The biggest question we receive right now from congregations is “but what about during COVID?” It is a fair question and one we want to be able answer.
We have done quite a few things with data during COVID to ensure that we are giving all of our clients an accurate and usable snapshot of the vitality of their congregations. This has included adding four COVID questions to the basic Congregation Assessment Tool (CAT) so that each congregation has an opportunity to get feedback about that specific topic. But, more importantly, it has included creating a separate generator that specifically benchmarks congregations taking the CAT during COVID against other congregations who have taken the CAT during COVID. This has allowed us to keep an eye on any unusual trends or concerns that we need to be aware of to assist churches.
At this point in time, our COVID data base is close to 200 churches. Our overall CAT database is 2,400 churches we have worked with in the last 6 years. When we do a comparative analysis of benchmarking any particular church’s data the shift is very, very small. To date, the biggest changes are typically in hospitality and spiritual vitality. A church that might score at a 34% in the larger database will score around 36% in the COVID database. Likewise, a spiritual vitality index in the CAT database might score around 23% but in the COVID database will score at a 26%. This shift has been trending since September (2020) and seems to indicate that lower scores of hospitality and spiritual vitality are becoming more average so more typical. The biggest change we have seen in any one index has been + or – 8%, the lowest has been 0% or no change.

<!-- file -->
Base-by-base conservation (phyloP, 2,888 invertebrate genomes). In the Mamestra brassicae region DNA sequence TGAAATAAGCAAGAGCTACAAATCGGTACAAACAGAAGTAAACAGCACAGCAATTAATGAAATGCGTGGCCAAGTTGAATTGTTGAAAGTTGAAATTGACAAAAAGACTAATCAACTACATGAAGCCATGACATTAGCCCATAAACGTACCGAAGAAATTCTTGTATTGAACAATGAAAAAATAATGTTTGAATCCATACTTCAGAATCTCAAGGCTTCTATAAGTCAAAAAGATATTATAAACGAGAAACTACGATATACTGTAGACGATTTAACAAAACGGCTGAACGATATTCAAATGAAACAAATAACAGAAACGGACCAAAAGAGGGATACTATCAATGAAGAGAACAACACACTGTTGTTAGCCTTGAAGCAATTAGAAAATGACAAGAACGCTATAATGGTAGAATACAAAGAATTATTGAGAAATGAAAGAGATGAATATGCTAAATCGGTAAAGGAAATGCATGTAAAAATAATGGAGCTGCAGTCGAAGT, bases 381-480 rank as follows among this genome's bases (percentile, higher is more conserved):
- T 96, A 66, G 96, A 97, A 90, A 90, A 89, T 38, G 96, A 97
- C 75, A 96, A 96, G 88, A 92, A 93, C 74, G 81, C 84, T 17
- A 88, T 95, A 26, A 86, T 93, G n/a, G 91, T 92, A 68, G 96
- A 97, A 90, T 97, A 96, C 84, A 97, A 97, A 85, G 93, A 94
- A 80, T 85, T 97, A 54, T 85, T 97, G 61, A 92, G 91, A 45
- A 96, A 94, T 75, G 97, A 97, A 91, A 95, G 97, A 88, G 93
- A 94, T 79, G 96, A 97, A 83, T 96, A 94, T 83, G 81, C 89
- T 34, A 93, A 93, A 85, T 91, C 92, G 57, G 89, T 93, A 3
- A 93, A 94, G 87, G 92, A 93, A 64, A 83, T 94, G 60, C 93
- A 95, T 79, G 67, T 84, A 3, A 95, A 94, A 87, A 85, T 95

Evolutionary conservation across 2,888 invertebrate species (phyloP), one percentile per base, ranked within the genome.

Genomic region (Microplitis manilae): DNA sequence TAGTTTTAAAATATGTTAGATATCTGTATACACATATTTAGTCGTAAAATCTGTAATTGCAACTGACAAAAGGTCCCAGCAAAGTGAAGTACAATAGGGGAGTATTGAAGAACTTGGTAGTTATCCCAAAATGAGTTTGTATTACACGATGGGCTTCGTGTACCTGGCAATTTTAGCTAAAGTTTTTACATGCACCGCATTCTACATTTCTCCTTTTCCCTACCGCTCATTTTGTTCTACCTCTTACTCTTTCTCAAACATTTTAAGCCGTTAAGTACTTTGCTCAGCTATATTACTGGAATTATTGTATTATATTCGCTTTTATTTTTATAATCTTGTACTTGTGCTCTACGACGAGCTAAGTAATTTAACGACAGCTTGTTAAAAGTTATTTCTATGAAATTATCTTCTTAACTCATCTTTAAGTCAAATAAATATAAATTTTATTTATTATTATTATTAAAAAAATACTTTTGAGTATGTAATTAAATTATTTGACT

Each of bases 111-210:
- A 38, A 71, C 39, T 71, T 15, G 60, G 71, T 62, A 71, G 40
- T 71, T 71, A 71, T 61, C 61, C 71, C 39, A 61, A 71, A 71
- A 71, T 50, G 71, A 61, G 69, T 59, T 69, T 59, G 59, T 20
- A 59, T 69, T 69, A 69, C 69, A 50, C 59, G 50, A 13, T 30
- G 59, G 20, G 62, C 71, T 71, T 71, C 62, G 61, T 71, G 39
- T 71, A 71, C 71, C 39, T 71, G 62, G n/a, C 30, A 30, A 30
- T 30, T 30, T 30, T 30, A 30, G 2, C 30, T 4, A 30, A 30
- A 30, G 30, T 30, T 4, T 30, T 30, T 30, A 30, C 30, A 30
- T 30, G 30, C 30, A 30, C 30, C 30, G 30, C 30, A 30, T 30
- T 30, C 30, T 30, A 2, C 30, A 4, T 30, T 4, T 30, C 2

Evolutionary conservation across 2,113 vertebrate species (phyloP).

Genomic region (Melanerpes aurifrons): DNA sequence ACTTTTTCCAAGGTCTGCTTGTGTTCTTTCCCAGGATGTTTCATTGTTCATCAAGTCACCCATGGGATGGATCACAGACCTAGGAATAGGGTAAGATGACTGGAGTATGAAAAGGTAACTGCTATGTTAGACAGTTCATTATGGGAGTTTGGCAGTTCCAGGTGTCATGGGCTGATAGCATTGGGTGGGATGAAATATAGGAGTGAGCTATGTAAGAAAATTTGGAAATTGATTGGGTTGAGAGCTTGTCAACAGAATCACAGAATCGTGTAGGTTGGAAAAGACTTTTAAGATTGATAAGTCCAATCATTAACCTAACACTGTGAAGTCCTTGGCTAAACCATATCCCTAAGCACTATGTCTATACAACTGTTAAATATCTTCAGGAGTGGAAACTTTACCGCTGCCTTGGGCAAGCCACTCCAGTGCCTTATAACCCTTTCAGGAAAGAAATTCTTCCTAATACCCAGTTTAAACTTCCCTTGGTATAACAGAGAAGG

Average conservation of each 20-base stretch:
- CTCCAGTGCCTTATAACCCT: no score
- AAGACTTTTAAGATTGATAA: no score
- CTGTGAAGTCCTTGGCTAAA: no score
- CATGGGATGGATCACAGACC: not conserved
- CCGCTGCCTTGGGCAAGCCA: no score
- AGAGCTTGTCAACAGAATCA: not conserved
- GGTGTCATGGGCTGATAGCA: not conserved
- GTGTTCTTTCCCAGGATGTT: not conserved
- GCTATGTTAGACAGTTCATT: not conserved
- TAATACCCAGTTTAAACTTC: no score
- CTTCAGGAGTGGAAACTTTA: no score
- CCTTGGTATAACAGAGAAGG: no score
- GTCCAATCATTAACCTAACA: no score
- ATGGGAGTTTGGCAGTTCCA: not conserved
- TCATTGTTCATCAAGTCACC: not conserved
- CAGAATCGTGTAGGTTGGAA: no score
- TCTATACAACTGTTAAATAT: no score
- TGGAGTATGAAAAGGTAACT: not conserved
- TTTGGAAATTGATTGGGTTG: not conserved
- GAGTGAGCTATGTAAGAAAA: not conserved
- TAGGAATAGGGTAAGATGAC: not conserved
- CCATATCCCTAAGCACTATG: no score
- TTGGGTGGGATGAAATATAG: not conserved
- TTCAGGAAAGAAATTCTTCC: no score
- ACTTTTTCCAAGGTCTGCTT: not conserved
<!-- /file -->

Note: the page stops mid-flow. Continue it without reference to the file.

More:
One of the reasons that we closed the business for two months last year was to get a handle on how internal congregational health was shifting during this time. What we are finding is that the answer is not a whole lot is changing. What congregations took with them into COVID they still have. This means that if it was a heavily conflicted church with trust in leadership concerns, that is likely still the case. If they were a transformational church that had exceptional worship then, in more cases then not, they are still that congregation. There will always be exceptions but overall this is the story.
The data is clear that COVID is not the reason why congregations are where they are. It is certainly a new hurdle but one that congregations can meet head-on with creative and adaptable solutions. If we truly are committed to creating vital congregations we need to continue to push congregations out of the story they tell themselves about themselves. We need to help them see the their true story so they can become what God envisions for them.
Emily Swanson is the owner and President of Holy Cow! Consulting. She specializes in strategic planning and transitional work for congregations.